Let us now return to the group of Jordanians who told me that in their country it would be very unusual for a lecturer to go to the university by bike, because there seems to exist a bigger “power distance” between lecturers and their students. We also learn that in Jordan, if you get invited to dinner you have to refuse several times in order to be polite before you finally accept. So one of the students politely said “No” to a dinner invitation in Germany but then learned the hard way that here you only get one shot, and he was not invited again. In our last category “absolutely different” I asked the students to explain major cultural differences which they have observed during the first weeks in Europe.
Our next show will again be coming to you on 2nd of November from Anne Fox in Denmark.
Today the whole show is dedicated to the go-out campaign, of BMBF and DAAD, the German Academic Exchange Service, which encourages young people to spend a semester abroad. I spoke to students and organisers and asked them how to plan your stay abroad, which skills are needed and what benefits we can expect to get out of it. They told me what reasons motivated them to plan this big step in their careers and but also in their private lives and which intercultural experiences they have made abroad.
Making intercultural experiences abroad is becoming more and more important for our working lives. It is generally agreed that students should pack up, leave everything behind, discover the intercultural world and learn about new cultures at least for one semester. I met a student who has done this more than one time. In our first category we hear how Tobias Pfanner went to Canada and after this experience he also did an exchange semester at our partner university in Australia. Right now he is applying for a scholarship to do his internship in China. But let us listen to how it all began during his first weeks on campus.
absolutely going out
In our next category I spoke with Wolfgang Kreft, from the go-out campaign of the DAAD, the German Academic Exchange Service. He told me how they tour from city to city – from university to university park their mobile stand with information in the middle of the campus they visit and try to convince students to make that big step and study abroad. I must say I am a great fan of the go-out campaign of the DAAD that reaches out to the students where they are – in the middle of their campus and sends out the clear signal that going abroad is not reserved to the best students and certainly not only to the richest students but should be an aim for everybody. On our campus this has inspired many students to find out more about our partner universities and scholarships and to visit the international office to get more information
In our next category, I interviewed David, a student who has made internationalization a priority and has studied and worked in Germany, Hungary, Ireland, Russia, and in Great Britain – no wonder he is strategically planning to join the diplomatic service after his studies.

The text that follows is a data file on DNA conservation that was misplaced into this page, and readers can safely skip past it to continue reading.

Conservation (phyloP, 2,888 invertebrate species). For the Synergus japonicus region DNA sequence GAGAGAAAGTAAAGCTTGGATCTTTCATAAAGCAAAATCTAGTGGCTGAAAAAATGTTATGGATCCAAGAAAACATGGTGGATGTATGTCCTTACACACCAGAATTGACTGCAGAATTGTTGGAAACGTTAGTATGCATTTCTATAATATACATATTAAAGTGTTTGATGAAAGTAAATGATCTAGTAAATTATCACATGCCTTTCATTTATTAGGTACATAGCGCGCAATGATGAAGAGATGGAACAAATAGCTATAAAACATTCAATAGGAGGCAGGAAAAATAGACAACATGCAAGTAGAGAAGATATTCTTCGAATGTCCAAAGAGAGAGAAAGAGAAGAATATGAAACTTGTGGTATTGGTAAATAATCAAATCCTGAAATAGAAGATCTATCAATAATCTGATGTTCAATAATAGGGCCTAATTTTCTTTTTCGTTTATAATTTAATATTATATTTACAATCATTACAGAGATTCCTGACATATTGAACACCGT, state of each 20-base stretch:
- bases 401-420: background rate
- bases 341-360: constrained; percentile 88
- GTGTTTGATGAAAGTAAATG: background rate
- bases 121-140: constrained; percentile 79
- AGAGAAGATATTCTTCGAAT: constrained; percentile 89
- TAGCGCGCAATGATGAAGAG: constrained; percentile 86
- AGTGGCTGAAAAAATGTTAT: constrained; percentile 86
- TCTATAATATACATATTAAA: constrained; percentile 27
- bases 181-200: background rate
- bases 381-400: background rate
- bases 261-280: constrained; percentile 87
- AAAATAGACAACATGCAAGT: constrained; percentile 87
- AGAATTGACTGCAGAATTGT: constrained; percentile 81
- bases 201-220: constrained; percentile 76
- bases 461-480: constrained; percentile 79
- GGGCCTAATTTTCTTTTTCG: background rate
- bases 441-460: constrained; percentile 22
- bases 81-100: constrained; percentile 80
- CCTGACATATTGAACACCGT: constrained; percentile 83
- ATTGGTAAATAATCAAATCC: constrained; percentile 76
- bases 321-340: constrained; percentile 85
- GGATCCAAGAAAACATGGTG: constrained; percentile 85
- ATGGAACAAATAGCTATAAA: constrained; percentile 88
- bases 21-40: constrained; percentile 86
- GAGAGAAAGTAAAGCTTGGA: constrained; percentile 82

absolutely german In our last category I did an interview with Dino, who is the student editor of this podcast and who has just come back from his experience abroad. He spent a semester at our partner university in Spain and told me what motivated him to make his own intercultural experiences abroad.
Our next show will be coming to you from Anne Fox in Denmark on 23 July
Today I would like to introduce you to the “Go-Out” Campaign of the German Academic Exchange Service and the German Ministry of Education and Research.
Both institutions have formed an alliance to increase the percentage of German students who spend time abroad during their studies. The aims include studying abroad, doing an internship abroad, writing your Bachelor or Master thesis abroad or following language courses abroad. One of the aims is also to encourage students to look beyond Europe and spend some quality time in Asia, Latin America, or Africa in order to round off their studies in Germany. Please visit the web page of the Go-Out campaign at www.go-out.de. Please have a look at the profiles of former outgoing students such as Birgit and Siegfried who studied in Israel and China.
absolutely connected Today I will invite you to listen to students from the University of Applied Sciences, Koblenz, RheinAhrCampus, who have already been abroad or are planning their stay but also to professionals from the international office who share their experiences with us and can perhaps whet your appetites for such a stay abroad.
How should you prepare for your stay abroad? Why do German employers think that if you have spent some time abroad you will be a better employee? Let us try to find out why your stay abroad will be a unique opportunity. A stay abroad during your studies is certainly a valuable extra for your career planning. Your experience abroad, whether study or internship, will help you develop and round off your personality but will also provide impressions and insights which perhaps others will envy you later. Many job advertisements nowadays list the requirement “experience abroad”, even if the job itself does not seem to require international contact.